Exploring Parks and Playgrounds: Multiplication and Division of Fractions is one of five units in the Contexts for Learning Mathematics’ Investigating Fractions, Decimals, and Percents (4–6)
The focus of this unit is the development of students’ understanding of multiplication with rational numbers. The context of parks and playgrounds is used to introduce the double number line and the array models as helpful tools. Initially students are asked to explore the situation of two cousins running on a 26-mile course that winds through a park. They each ran half the course the previous year, and this year they complete 7/12 and 5/8 of the course, respectively. They know the exact portions they ran because of the course markers and water stations along the course. Students work to determine the number of miles that the cousins completed this year. In this first investigation, the distributive property and the use of landmark fractions (such as 1/2) provide a focus.
Next students work with the training data of a running club whose members train on a three-mile track in the park. This context is used to engage students in exploring the relationship between the operations of multiplication and division with rational numbers. Many students confuse these operations when working with fractions, so they are deliberately juxtaposed at the beginning of the unit as a way to prevent misconceptions from developing.
As the unit progresses into the second week, the context of designing a playground is used to support the development of specific mathematical ideas about the commutative property of multiplication with rational numbers, about the use of the word “of ” to denote multiplication, and about fractional parts in relation to a changing whole. Students explore the story of two different empty lots: a section of each lot will be used as a playground, and then part of each playground will be covered with blacktop to be used for games like basketball and kickball. Both lots are the same size, but the part allocated to be a playground and the part to be blacktopped differ for each. The students investigate the problem of determining whether one lot has more blacktop, exploring equivalent, but not necessarily, congruent areas. The playground context supports students’ use of an array model for multiplication, and the focus shifts to the commutative and associative properties.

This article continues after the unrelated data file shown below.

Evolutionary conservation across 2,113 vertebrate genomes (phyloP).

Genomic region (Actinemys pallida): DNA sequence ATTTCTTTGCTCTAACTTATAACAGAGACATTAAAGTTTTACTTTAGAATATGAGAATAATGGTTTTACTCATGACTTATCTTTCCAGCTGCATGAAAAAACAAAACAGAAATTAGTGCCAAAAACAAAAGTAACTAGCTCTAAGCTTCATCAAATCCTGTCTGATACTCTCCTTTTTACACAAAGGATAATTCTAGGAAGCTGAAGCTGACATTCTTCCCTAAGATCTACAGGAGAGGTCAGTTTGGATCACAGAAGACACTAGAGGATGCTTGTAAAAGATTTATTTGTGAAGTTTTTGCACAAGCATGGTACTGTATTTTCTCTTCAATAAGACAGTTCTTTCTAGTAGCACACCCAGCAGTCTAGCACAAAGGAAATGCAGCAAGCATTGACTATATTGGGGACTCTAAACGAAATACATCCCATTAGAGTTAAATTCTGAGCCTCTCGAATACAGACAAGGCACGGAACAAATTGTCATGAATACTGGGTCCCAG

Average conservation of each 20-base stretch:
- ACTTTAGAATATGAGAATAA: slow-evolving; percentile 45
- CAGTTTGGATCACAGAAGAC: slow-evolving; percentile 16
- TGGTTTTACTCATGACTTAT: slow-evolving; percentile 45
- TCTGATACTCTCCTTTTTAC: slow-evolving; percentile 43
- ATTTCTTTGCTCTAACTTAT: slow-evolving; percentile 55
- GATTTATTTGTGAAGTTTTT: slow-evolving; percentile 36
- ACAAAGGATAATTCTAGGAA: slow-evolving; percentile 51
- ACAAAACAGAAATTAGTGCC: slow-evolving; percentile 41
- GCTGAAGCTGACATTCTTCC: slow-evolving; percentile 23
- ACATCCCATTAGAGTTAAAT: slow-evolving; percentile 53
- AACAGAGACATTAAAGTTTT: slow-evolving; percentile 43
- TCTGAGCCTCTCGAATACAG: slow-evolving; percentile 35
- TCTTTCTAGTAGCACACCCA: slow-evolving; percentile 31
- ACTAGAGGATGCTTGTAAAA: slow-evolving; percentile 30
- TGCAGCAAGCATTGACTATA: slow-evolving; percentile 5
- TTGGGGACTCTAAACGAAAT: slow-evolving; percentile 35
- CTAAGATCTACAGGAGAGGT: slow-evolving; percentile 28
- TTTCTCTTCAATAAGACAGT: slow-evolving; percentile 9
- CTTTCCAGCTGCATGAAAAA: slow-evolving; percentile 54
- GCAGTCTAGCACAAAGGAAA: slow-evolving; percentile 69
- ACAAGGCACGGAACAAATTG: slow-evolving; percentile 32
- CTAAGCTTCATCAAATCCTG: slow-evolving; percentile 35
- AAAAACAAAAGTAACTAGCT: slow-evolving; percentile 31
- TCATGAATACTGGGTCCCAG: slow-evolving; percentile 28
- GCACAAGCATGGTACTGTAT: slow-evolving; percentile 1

Several minilessons for multiplication of rational numbers are also included in the unit. These are structured using strings of related problems as a way to explicitly guide learners toward computational fluency.
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